I cannot tell you how excited I was when I discovered that Winsor & Newton were releasing a range of Cadmium substitutes. I have long been in favour of ditching the Cadmiums for good. Their devastating environmental impact just isn’t worth keeping them, especially with more modern pigments coming in all the time. For this major paint company to officially recognise this and provide an alternative is a huge environmental victory.
Then I hit a snag. The information on which pigments are used is a secret. This is the message I received from W&N when I asked them very nicely about these alternative pigments: “It has taken a long time and a great deal of work to replicate the genuine cadmium colours with very close alternatives, so, all information regarding the pigments and formulations is proprietary information. Sorry, but, we cannot divulge our secrets!”
What is it? 1832? For years now paint manufacturers have listed pigments on paint tubes. (I suppose to expect transparency when Cadmiums are concerned was too much to hope for – nasty pun alert!) Opting for not informing your customers is never a good choice. This is a huge step backwards and so disappointing.
I also fail to see the logic from a business point of view. People who want to avoid Cadmiums are people who care about what is in their paints, for ethical, environmental or health reasons… To provide us with an alternative but not tell us what’s in there doesn’t make any sense. The artists who don’t care about what’s in their paint will keep on using Cadmiums and the artists who do care won’t buy these because they don’t know what pigments are used… so who exactly is targeted with these?
What…. on Earth…. were they thinking?
It is beyond frustrating for me because I would love to be able to recommend them but I can’t because I don’t know if they are single-pigment paints or a mix, I can’t find out if they are lightfast because I can’t check their permanence ratings and I don’t know if they contain pigments any better than the Cadmiums they are replacing.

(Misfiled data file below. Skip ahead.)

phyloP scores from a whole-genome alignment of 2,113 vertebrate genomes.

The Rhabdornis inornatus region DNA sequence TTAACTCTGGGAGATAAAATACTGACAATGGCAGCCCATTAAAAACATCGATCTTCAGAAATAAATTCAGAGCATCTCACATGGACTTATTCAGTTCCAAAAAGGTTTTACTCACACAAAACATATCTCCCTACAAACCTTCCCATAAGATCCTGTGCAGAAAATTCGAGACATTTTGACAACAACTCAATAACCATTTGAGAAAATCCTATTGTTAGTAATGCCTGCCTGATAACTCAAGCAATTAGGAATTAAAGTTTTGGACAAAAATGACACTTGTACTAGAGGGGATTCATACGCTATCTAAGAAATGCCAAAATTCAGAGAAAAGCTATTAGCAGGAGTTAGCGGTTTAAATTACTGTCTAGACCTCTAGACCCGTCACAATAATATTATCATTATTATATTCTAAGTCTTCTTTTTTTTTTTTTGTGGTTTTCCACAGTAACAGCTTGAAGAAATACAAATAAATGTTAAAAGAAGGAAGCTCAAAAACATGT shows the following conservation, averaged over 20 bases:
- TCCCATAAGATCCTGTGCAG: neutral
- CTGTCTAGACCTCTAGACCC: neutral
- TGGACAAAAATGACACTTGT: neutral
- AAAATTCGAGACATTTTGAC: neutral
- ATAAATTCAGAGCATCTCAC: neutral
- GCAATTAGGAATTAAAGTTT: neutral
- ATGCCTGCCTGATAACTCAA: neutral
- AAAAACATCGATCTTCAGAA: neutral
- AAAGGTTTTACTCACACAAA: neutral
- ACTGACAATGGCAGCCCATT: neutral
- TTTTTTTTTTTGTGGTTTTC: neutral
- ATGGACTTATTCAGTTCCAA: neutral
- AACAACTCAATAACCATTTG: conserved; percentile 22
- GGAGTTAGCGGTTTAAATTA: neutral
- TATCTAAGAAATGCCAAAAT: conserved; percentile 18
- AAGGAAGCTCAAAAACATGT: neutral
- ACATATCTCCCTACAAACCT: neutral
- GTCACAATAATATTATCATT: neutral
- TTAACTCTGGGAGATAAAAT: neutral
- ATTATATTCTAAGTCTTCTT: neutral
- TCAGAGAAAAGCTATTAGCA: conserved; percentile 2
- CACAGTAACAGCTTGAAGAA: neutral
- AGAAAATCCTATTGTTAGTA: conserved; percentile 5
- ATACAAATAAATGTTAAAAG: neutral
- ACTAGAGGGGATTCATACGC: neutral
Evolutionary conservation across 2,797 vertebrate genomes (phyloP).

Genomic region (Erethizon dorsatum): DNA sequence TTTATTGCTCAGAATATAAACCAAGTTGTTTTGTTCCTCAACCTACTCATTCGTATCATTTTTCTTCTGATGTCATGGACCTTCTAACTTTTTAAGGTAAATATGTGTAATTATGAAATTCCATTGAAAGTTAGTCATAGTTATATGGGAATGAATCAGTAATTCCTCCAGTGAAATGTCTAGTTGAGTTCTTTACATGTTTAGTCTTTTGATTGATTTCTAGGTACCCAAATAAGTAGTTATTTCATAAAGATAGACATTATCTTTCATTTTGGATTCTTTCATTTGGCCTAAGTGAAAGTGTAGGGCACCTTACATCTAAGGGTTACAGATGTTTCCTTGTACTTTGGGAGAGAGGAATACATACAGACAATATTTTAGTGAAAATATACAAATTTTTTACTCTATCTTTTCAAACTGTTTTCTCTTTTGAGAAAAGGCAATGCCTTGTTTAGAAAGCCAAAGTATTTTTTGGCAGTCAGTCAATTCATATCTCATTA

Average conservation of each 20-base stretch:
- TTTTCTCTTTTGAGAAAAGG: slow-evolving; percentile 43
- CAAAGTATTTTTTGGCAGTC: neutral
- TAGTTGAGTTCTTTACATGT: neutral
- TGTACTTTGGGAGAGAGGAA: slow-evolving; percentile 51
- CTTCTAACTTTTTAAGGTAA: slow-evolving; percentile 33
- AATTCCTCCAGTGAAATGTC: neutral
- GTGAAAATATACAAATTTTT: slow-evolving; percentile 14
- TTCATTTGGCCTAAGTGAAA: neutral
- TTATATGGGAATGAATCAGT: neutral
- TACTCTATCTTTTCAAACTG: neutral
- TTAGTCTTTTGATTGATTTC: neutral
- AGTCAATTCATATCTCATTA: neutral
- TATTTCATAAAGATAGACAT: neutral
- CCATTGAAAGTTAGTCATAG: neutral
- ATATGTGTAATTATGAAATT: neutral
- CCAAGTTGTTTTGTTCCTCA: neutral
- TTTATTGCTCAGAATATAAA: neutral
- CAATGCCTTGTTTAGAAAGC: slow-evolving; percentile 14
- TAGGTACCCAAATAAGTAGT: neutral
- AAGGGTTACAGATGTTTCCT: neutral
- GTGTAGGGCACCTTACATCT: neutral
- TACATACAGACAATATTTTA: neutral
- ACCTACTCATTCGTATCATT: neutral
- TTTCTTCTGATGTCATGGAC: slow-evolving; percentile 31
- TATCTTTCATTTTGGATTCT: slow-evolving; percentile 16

So where does that leave me regarding this potentially brilliant initiative by W&N? I just cannot recommend paints made with mystery pigments, it would be irresponsible. So unless they change their mind and more information is released, I will stay away from these (with great sadness), and I will continue using the substitutes I have been using for years.
I will write another post about these soon. It is now more relevant than ever.
6 thoughts on “Pigment spotlight:Cadmium-free Cadmiums by Winsor & Newton”
I share your frustration. I do hope W&N are listening.
The conversation I had with them didn’t give me the impression they were… However, if enough people feel the same way, they might see how illogical their approach is…
It’s odd, isn’t it Sandrine. I posted about it on Jackson’s website. But so far no reply.
It’s very odd…
What I find as odd, is that WN says it’s to protect their secret formula–but some other paint companies have Cad hues already and I don’t see them changing them to match WN. It seems like they could at least release lightfastness and other properties. And I agree that the artists who care about paints won’t use paint without pigment info, and those who don’t care won’t bother to buy a cad substitute that costs the same as what they are familiar with. It’s a mystery! Thanks for publishing your thoughts on it!
You’re very welcome. Perhaps they think that putting an aura of mystery around them makes the substitutes feel more precious 🙂 Or perhaps they don’t want the public to find out that they are using affordable pigments in the formulas, so that they can keep the price up… Who knows… A mystery indeed.